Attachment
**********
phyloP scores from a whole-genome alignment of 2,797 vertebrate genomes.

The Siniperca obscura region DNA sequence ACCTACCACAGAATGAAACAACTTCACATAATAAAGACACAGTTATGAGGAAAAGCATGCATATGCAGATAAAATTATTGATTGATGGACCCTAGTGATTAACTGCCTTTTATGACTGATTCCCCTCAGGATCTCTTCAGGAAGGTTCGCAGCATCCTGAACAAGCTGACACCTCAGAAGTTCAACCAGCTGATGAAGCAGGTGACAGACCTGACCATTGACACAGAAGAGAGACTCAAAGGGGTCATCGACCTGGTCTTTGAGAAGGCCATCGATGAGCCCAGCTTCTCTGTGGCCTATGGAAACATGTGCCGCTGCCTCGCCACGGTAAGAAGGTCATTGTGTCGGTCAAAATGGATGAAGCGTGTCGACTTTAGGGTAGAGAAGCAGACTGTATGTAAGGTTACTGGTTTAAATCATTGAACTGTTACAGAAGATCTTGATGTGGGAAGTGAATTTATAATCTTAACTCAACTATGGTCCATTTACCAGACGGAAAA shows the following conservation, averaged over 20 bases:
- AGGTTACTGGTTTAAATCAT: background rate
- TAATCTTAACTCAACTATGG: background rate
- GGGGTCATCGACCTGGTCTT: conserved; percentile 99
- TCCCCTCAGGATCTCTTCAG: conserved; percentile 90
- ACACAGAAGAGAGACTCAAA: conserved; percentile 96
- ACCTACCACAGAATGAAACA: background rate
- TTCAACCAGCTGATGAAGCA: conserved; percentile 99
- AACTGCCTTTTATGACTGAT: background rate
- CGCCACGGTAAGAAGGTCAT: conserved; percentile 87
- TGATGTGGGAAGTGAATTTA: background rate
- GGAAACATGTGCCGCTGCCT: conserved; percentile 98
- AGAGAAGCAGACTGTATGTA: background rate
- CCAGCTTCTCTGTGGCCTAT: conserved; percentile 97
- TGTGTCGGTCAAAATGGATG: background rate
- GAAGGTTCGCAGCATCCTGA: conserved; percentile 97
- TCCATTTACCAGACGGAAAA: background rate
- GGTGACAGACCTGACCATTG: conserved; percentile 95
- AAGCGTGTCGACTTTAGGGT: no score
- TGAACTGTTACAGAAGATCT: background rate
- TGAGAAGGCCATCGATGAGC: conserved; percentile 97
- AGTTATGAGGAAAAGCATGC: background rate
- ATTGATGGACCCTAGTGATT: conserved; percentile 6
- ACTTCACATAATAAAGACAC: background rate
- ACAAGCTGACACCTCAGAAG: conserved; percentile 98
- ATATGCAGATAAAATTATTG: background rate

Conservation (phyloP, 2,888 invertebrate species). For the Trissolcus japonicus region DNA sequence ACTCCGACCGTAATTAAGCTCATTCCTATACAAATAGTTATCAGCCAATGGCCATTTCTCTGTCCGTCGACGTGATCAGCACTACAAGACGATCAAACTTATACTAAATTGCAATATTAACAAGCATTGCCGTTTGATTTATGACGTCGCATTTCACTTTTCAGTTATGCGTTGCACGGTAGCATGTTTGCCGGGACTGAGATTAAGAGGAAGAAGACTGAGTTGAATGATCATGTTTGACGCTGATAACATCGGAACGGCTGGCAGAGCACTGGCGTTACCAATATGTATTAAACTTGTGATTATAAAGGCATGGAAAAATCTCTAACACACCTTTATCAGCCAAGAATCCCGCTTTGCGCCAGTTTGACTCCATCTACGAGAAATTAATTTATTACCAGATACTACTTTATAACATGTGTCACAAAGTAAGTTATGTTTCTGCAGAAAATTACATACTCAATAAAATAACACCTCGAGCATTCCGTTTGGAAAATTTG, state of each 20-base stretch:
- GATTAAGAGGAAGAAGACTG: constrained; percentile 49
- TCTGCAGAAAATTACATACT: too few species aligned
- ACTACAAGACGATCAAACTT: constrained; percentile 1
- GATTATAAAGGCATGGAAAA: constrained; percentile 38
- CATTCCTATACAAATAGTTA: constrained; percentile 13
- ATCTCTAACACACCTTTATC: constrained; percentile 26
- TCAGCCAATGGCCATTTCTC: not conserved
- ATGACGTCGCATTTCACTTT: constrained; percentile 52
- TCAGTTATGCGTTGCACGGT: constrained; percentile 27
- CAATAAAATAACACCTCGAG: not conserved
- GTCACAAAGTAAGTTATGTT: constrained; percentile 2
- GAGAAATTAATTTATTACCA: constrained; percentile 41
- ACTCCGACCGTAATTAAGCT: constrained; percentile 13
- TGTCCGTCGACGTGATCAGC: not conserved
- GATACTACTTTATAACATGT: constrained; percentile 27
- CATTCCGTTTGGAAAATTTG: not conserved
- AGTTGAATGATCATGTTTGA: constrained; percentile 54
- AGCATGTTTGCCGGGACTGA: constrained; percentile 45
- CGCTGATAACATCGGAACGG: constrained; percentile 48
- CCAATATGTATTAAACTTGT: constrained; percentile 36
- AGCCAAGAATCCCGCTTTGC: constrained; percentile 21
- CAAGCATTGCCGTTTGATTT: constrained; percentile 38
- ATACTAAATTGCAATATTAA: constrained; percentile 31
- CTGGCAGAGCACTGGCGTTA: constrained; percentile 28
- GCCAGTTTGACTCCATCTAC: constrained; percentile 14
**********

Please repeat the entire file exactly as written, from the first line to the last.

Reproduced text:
phyloP scores from a whole-genome alignment of 2,797 vertebrate genomes.

The Siniperca obscura region DNA sequence ACCTACCACAGAATGAAACAACTTCACATAATAAAGACACAGTTATGAGGAAAAGCATGCATATGCAGATAAAATTATTGATTGATGGACCCTAGTGATTAACTGCCTTTTATGACTGATTCCCCTCAGGATCTCTTCAGGAAGGTTCGCAGCATCCTGAACAAGCTGACACCTCAGAAGTTCAACCAGCTGATGAAGCAGGTGACAGACCTGACCATTGACACAGAAGAGAGACTCAAAGGGGTCATCGACCTGGTCTTTGAGAAGGCCATCGATGAGCCCAGCTTCTCTGTGGCCTATGGAAACATGTGCCGCTGCCTCGCCACGGTAAGAAGGTCATTGTGTCGGTCAAAATGGATGAAGCGTGTCGACTTTAGGGTAGAGAAGCAGACTGTATGTAAGGTTACTGGTTTAAATCATTGAACTGTTACAGAAGATCTTGATGTGGGAAGTGAATTTATAATCTTAACTCAACTATGGTCCATTTACCAGACGGAAAA shows the following conservation, averaged over 20 bases:
- AGGTTACTGGTTTAAATCAT: background rate
- TAATCTTAACTCAACTATGG: background rate
- GGGGTCATCGACCTGGTCTT: conserved; percentile 99
- TCCCCTCAGGATCTCTTCAG: conserved; percentile 90
- ACACAGAAGAGAGACTCAAA: conserved; percentile 96
- ACCTACCACAGAATGAAACA: background rate
- TTCAACCAGCTGATGAAGCA: conserved; percentile 99
- AACTGCCTTTTATGACTGAT: background rate
- CGCCACGGTAAGAAGGTCAT: conserved; percentile 87
- TGATGTGGGAAGTGAATTTA: background rate
- GGAAACATGTGCCGCTGCCT: conserved; percentile 98
- AGAGAAGCAGACTGTATGTA: background rate
- CCAGCTTCTCTGTGGCCTAT: conserved; percentile 97
- TGTGTCGGTCAAAATGGATG: background rate
- GAAGGTTCGCAGCATCCTGA: conserved; percentile 97
- TCCATTTACCAGACGGAAAA: background rate
- GGTGACAGACCTGACCATTG: conserved; percentile 95
- AAGCGTGTCGACTTTAGGGT: no score
- TGAACTGTTACAGAAGATCT: background rate
- TGAGAAGGCCATCGATGAGC: conserved; percentile 97
- AGTTATGAGGAAAAGCATGC: background rate
- ATTGATGGACCCTAGTGATT: conserved; percentile 6
- ACTTCACATAATAAAGACAC: background rate
- ACAAGCTGACACCTCAGAAG: conserved; percentile 98
- ATATGCAGATAAAATTATTG: background rate

Conservation (phyloP, 2,888 invertebrate species). For the Trissolcus japonicus region DNA sequence ACTCCGACCGTAATTAAGCTCATTCCTATACAAATAGTTATCAGCCAATGGCCATTTCTCTGTCCGTCGACGTGATCAGCACTACAAGACGATCAAACTTATACTAAATTGCAATATTAACAAGCATTGCCGTTTGATTTATGACGTCGCATTTCACTTTTCAGTTATGCGTTGCACGGTAGCATGTTTGCCGGGACTGAGATTAAGAGGAAGAAGACTGAGTTGAATGATCATGTTTGACGCTGATAACATCGGAACGGCTGGCAGAGCACTGGCGTTACCAATATGTATTAAACTTGTGATTATAAAGGCATGGAAAAATCTCTAACACACCTTTATCAGCCAAGAATCCCGCTTTGCGCCAGTTTGACTCCATCTACGAGAAATTAATTTATTACCAGATACTACTTTATAACATGTGTCACAAAGTAAGTTATGTTTCTGCAGAAAATTACATACTCAATAAAATAACACCTCGAGCATTCCGTTTGGAAAATTTG, state of each 20-base stretch:
- GATTAAGAGGAAGAAGACTG: constrained; percentile 49
- TCTGCAGAAAATTACATACT: too few species aligned
- ACTACAAGACGATCAAACTT: constrained; percentile 1
- GATTATAAAGGCATGGAAAA: constrained; percentile 38
- CATTCCTATACAAATAGTTA: constrained; percentile 13
- ATCTCTAACACACCTTTATC: constrained; percentile 26
- TCAGCCAATGGCCATTTCTC: not conserved
- ATGACGTCGCATTTCACTTT: constrained; percentile 52
- TCAGTTATGCGTTGCACGGT: constrained; percentile 27
- CAATAAAATAACACCTCGAG: not conserved
- GTCACAAAGTAAGTTATGTT: constrained; percentile 2
- GAGAAATTAATTTATTACCA: constrained; percentile 41
- ACTCCGACCGTAATTAAGCT: constrained; percentile 13
- TGTCCGTCGACGTGATCAGC: not conserved
- GATACTACTTTATAACATGT: constrained; percentile 27
- CATTCCGTTTGGAAAATTTG: not conserved
- AGTTGAATGATCATGTTTGA: constrained; percentile 54
- AGCATGTTTGCCGGGACTGA: constrained; percentile 45
- CGCTGATAACATCGGAACGG: constrained; percentile 48
- CCAATATGTATTAAACTTGT: constrained; percentile 36
- AGCCAAGAATCCCGCTTTGC: constrained; percentile 21
- CAAGCATTGCCGTTTGATTT: constrained; percentile 38
- ATACTAAATTGCAATATTAA: constrained; percentile 31
- CTGGCAGAGCACTGGCGTTA: constrained; percentile 28
- GCCAGTTTGACTCCATCTAC: constrained; percentile 14